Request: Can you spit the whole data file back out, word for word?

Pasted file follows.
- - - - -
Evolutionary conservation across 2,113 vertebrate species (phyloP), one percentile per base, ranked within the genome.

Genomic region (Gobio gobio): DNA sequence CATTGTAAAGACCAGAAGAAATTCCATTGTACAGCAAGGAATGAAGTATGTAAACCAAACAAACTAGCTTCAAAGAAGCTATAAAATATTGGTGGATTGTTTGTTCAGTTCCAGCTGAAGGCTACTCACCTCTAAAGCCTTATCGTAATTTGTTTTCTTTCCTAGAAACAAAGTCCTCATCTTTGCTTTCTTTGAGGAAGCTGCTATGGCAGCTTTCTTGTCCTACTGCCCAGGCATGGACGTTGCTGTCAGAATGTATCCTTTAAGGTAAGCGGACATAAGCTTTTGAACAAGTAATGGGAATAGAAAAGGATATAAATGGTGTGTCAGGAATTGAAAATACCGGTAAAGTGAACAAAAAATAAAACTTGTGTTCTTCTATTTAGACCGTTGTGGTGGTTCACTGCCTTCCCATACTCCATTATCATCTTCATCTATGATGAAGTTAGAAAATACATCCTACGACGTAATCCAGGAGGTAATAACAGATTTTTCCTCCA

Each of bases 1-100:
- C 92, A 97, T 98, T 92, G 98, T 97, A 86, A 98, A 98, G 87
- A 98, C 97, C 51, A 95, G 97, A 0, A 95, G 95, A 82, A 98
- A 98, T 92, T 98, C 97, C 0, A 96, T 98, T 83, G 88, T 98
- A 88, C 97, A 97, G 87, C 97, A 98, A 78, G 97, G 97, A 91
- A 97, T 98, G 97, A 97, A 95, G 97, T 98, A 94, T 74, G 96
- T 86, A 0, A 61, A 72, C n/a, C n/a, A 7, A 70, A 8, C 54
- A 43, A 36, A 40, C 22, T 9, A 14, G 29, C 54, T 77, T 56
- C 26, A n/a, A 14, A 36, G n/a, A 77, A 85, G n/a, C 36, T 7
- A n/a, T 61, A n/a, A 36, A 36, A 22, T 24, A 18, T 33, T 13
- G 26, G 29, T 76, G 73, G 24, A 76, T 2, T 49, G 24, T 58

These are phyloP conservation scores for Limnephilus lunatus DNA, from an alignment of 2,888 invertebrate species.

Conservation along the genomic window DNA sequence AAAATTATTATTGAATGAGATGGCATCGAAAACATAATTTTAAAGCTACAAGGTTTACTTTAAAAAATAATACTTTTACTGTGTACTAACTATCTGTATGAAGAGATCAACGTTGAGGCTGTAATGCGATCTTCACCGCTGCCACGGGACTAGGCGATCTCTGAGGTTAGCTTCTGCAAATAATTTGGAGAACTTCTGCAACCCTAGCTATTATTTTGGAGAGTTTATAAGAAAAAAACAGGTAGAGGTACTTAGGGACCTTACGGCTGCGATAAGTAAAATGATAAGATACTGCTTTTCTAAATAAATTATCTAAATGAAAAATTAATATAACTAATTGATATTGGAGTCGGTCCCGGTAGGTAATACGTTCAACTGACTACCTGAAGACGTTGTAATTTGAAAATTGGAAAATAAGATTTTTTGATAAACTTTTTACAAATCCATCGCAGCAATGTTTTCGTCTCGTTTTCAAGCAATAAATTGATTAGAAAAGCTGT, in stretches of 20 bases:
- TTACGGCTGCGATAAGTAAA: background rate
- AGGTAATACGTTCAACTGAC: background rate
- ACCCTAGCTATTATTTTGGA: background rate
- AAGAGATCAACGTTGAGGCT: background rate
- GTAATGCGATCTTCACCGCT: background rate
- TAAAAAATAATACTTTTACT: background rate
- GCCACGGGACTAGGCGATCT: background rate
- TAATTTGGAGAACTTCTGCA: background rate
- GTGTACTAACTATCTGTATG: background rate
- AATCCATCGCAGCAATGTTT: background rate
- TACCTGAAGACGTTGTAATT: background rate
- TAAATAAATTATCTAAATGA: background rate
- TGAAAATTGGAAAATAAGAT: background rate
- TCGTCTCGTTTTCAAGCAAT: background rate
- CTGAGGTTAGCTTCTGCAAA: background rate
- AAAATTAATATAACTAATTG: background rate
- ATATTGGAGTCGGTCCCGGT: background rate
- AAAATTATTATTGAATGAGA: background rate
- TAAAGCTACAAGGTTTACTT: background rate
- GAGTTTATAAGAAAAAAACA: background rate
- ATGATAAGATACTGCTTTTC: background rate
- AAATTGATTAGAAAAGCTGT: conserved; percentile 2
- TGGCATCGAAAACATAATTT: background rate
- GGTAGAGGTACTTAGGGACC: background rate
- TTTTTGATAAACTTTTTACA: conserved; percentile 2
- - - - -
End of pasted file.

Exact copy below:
Evolutionary conservation across 2,113 vertebrate species (phyloP), one percentile per base, ranked within the genome.

Genomic region (Gobio gobio): DNA sequence CATTGTAAAGACCAGAAGAAATTCCATTGTACAGCAAGGAATGAAGTATGTAAACCAAACAAACTAGCTTCAAAGAAGCTATAAAATATTGGTGGATTGTTTGTTCAGTTCCAGCTGAAGGCTACTCACCTCTAAAGCCTTATCGTAATTTGTTTTCTTTCCTAGAAACAAAGTCCTCATCTTTGCTTTCTTTGAGGAAGCTGCTATGGCAGCTTTCTTGTCCTACTGCCCAGGCATGGACGTTGCTGTCAGAATGTATCCTTTAAGGTAAGCGGACATAAGCTTTTGAACAAGTAATGGGAATAGAAAAGGATATAAATGGTGTGTCAGGAATTGAAAATACCGGTAAAGTGAACAAAAAATAAAACTTGTGTTCTTCTATTTAGACCGTTGTGGTGGTTCACTGCCTTCCCATACTCCATTATCATCTTCATCTATGATGAAGTTAGAAAATACATCCTACGACGTAATCCAGGAGGTAATAACAGATTTTTCCTCCA

Each of bases 1-100:
- C 92, A 97, T 98, T 92, G 98, T 97, A 86, A 98, A 98, G 87
- A 98, C 97, C 51, A 95, G 97, A 0, A 95, G 95, A 82, A 98
- A 98, T 92, T 98, C 97, C 0, A 96, T 98, T 83, G 88, T 98
- A 88, C 97, A 97, G 87, C 97, A 98, A 78, G 97, G 97, A 91
- A 97, T 98, G 97, A 97, A 95, G 97, T 98, A 94, T 74, G 96
- T 86, A 0, A 61, A 72, C n/a, C n/a, A 7, A 70, A 8, C 54
- A 43, A 36, A 40, C 22, T 9, A 14, G 29, C 54, T 77, T 56
- C 26, A n/a, A 14, A 36, G n/a, A 77, A 85, G n/a, C 36, T 7
- A n/a, T 61, A n/a, A 36, A 36, A 22, T 24, A 18, T 33, T 13
- G 26, G 29, T 76, G 73, G 24, A 76, T 2, T 49, G 24, T 58

These are phyloP conservation scores for Limnephilus lunatus DNA, from an alignment of 2,888 invertebrate species.

Conservation along the genomic window DNA sequence AAAATTATTATTGAATGAGATGGCATCGAAAACATAATTTTAAAGCTACAAGGTTTACTTTAAAAAATAATACTTTTACTGTGTACTAACTATCTGTATGAAGAGATCAACGTTGAGGCTGTAATGCGATCTTCACCGCTGCCACGGGACTAGGCGATCTCTGAGGTTAGCTTCTGCAAATAATTTGGAGAACTTCTGCAACCCTAGCTATTATTTTGGAGAGTTTATAAGAAAAAAACAGGTAGAGGTACTTAGGGACCTTACGGCTGCGATAAGTAAAATGATAAGATACTGCTTTTCTAAATAAATTATCTAAATGAAAAATTAATATAACTAATTGATATTGGAGTCGGTCCCGGTAGGTAATACGTTCAACTGACTACCTGAAGACGTTGTAATTTGAAAATTGGAAAATAAGATTTTTTGATAAACTTTTTACAAATCCATCGCAGCAATGTTTTCGTCTCGTTTTCAAGCAATAAATTGATTAGAAAAGCTGT, in stretches of 20 bases:
- TTACGGCTGCGATAAGTAAA: background rate
- AGGTAATACGTTCAACTGAC: background rate
- ACCCTAGCTATTATTTTGGA: background rate
- AAGAGATCAACGTTGAGGCT: background rate
- GTAATGCGATCTTCACCGCT: background rate
- TAAAAAATAATACTTTTACT: background rate
- GCCACGGGACTAGGCGATCT: background rate
- TAATTTGGAGAACTTCTGCA: background rate
- GTGTACTAACTATCTGTATG: background rate
- AATCCATCGCAGCAATGTTT: background rate
- TACCTGAAGACGTTGTAATT: background rate
- TAAATAAATTATCTAAATGA: background rate
- TGAAAATTGGAAAATAAGAT: background rate
- TCGTCTCGTTTTCAAGCAAT: background rate
- CTGAGGTTAGCTTCTGCAAA: background rate
- AAAATTAATATAACTAATTG: background rate
- ATATTGGAGTCGGTCCCGGT: background rate
- AAAATTATTATTGAATGAGA: background rate
- TAAAGCTACAAGGTTTACTT: background rate
- GAGTTTATAAGAAAAAAACA: background rate
- ATGATAAGATACTGCTTTTC: background rate
- AAATTGATTAGAAAAGCTGT: conserved; percentile 2
- TGGCATCGAAAACATAATTT: background rate
- GGTAGAGGTACTTAGGGACC: background rate
- TTTTTGATAAACTTTTTACA: conserved; percentile 2